Rapper Kendrick Lamar has launched his latest sneaker for Reebok, a stonewashed design which aims to promote unity and social justice.
The Reebok Classic x Kendrick Lamar Club C trainer goes on sale on January 13 priced at $109.99, and features a black and white pattern, "to represent equality in society and coming together as one," according to an emailed release.
It also features the letters "k" and "o," references to Lamar's nickname "KDot," while the Reebok branding is subtle, with the aim of "forcing people to look beyond the surface and think differently."
Lamar said in an emailed statement: "Now more than ever it is important for individuals to come together as one. This sneaker represents that call for unity and equality, while also pushing people to look beneath the surface and uncover the hidden messages. This is something I try to do with my music, and now here with the Club C."
An image on the reebokclassics Instagram account, posted yesterday, states: "Draw from the past to create the future," with a picture of Lamar in the new design.
Todd Krinksy, global vice president of Reebok Classic and Entertainment said that Lamar's new sneaker is fitting, because it has evolved from the tennis court to street style. "This latest Capsule is a bold and unique design that continues and strengthens the theme of inspiring youths, but this time through the lens of anonymity and abstractionism – powerful messages that ring true throughout Kendrick's music."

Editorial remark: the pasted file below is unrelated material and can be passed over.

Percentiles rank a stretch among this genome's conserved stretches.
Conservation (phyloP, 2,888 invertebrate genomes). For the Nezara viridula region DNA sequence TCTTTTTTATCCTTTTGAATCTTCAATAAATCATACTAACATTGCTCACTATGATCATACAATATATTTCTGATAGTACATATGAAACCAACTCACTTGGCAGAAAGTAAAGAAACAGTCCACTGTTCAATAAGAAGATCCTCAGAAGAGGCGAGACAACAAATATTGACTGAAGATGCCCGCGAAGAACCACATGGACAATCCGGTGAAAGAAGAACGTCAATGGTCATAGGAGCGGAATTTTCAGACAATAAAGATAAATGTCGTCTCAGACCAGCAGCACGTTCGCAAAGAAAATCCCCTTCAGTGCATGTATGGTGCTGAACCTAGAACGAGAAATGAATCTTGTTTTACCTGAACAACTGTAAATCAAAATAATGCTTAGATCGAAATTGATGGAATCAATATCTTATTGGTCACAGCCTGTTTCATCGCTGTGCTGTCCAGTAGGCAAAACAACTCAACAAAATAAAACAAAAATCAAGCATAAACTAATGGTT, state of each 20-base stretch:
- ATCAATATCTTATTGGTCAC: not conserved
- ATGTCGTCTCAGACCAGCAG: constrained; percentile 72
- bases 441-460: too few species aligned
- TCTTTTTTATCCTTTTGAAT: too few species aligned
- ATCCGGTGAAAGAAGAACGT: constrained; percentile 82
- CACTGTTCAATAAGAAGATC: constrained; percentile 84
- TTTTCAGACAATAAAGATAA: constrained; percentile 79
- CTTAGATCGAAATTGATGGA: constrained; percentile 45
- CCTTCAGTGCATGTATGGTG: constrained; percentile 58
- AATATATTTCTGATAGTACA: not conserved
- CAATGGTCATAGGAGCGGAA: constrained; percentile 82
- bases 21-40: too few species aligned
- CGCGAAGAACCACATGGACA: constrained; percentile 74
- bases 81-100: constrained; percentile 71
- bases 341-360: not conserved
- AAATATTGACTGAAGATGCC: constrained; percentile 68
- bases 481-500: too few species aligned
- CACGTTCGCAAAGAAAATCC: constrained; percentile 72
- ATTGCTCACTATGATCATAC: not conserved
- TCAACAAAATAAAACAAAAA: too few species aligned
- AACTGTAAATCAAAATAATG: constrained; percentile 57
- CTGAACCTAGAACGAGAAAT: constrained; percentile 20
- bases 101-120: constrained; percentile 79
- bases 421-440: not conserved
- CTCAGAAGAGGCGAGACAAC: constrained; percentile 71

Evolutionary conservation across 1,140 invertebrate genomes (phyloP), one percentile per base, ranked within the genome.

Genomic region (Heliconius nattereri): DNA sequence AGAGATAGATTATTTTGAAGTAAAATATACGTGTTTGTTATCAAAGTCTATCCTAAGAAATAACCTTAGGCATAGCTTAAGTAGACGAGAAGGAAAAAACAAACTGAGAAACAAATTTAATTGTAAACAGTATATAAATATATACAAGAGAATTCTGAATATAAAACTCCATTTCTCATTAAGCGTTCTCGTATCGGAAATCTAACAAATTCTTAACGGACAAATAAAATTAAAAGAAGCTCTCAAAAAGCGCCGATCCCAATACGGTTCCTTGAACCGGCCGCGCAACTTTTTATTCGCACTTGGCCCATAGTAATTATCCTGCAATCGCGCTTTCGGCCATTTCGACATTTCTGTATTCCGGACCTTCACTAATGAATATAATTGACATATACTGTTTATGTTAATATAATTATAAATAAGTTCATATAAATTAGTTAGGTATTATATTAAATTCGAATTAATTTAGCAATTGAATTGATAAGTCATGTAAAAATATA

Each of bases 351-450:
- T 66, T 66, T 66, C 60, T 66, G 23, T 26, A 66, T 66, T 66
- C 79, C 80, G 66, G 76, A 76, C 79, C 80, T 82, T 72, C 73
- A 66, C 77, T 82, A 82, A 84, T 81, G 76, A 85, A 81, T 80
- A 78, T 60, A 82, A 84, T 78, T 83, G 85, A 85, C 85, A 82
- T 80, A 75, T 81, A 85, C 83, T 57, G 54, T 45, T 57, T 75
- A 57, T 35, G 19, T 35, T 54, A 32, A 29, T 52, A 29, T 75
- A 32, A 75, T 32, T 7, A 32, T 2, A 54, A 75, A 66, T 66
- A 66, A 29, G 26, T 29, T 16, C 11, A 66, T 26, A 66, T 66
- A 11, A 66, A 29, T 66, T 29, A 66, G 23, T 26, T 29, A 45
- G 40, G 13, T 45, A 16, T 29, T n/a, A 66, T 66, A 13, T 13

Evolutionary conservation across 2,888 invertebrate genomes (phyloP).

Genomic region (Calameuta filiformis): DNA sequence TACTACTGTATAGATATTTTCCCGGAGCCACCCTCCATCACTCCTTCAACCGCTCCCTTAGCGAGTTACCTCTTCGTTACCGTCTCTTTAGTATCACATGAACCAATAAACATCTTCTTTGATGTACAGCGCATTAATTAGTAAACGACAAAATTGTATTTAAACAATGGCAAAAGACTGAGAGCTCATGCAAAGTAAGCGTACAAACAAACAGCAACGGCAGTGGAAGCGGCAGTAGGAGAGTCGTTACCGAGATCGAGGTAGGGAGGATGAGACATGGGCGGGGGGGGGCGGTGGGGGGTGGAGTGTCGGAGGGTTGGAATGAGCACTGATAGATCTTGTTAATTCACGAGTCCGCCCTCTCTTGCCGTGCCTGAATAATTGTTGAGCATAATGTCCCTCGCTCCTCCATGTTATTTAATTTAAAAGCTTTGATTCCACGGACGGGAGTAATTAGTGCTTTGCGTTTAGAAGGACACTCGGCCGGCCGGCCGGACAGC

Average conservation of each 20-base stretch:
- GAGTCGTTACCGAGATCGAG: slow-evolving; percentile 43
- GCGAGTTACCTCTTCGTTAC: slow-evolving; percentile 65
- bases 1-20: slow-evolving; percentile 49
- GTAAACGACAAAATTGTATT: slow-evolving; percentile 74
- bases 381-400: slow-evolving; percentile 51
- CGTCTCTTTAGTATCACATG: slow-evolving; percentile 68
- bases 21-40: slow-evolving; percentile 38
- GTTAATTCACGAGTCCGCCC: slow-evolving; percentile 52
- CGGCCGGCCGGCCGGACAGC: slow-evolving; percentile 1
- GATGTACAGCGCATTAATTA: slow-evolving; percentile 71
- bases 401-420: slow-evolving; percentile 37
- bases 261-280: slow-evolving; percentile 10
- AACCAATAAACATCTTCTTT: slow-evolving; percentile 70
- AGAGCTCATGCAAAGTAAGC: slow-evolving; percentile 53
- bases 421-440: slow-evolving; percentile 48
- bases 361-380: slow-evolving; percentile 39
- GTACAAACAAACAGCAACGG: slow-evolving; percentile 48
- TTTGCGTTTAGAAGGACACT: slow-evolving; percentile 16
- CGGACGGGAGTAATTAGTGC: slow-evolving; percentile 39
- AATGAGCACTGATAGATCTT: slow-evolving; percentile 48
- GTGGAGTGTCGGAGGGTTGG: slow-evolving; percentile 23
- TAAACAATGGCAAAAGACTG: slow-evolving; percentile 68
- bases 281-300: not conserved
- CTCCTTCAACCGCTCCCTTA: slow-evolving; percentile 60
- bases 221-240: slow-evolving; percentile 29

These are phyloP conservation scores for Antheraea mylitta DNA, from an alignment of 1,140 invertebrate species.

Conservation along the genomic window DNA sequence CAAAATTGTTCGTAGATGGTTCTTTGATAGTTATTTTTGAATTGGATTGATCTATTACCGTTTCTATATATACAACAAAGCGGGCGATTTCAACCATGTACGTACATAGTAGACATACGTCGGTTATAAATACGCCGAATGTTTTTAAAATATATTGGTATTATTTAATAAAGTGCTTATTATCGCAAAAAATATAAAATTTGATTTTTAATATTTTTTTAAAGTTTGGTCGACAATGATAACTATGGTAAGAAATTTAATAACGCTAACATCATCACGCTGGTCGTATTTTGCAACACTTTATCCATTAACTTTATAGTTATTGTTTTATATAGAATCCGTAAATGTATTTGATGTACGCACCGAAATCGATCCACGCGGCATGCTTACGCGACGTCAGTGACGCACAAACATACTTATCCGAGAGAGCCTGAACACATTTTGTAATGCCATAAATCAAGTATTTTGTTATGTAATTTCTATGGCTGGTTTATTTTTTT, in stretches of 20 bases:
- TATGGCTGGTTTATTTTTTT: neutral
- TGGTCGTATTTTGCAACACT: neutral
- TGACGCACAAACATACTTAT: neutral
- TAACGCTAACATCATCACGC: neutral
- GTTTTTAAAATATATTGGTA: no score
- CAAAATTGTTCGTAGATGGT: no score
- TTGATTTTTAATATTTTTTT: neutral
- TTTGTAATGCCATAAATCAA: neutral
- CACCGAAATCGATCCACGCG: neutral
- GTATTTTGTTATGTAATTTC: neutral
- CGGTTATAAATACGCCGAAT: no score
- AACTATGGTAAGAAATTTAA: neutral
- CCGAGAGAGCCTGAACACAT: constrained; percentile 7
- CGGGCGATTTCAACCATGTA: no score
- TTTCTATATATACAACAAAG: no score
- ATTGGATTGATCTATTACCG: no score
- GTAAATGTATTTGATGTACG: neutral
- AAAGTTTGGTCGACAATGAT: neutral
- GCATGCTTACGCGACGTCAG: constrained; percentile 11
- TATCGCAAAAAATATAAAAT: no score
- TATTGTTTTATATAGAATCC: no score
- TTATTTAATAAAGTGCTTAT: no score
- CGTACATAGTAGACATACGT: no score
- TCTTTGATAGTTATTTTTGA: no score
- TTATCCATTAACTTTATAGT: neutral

Lamar – who counts Barack Obama as a fan – is known for his political lyrics, and won a Grammy for his album "To Pimp a Butterfly" in 2016.
Reebok and the music artist have worked together since December 2014, when they launched a partnership to "inspire and empower youth to become their best selves," according to a statement on Reebok's website.
Lamar said at the time: "Reebok has a history of helping kids in the community realize their potential is limitless. I saw what the brand was doing, and I wanted to be a part of it and make it even stronger. It's as simple as that. Kids that listen to my music are looking for inspiration. It's important that I continue that message in anything I represent."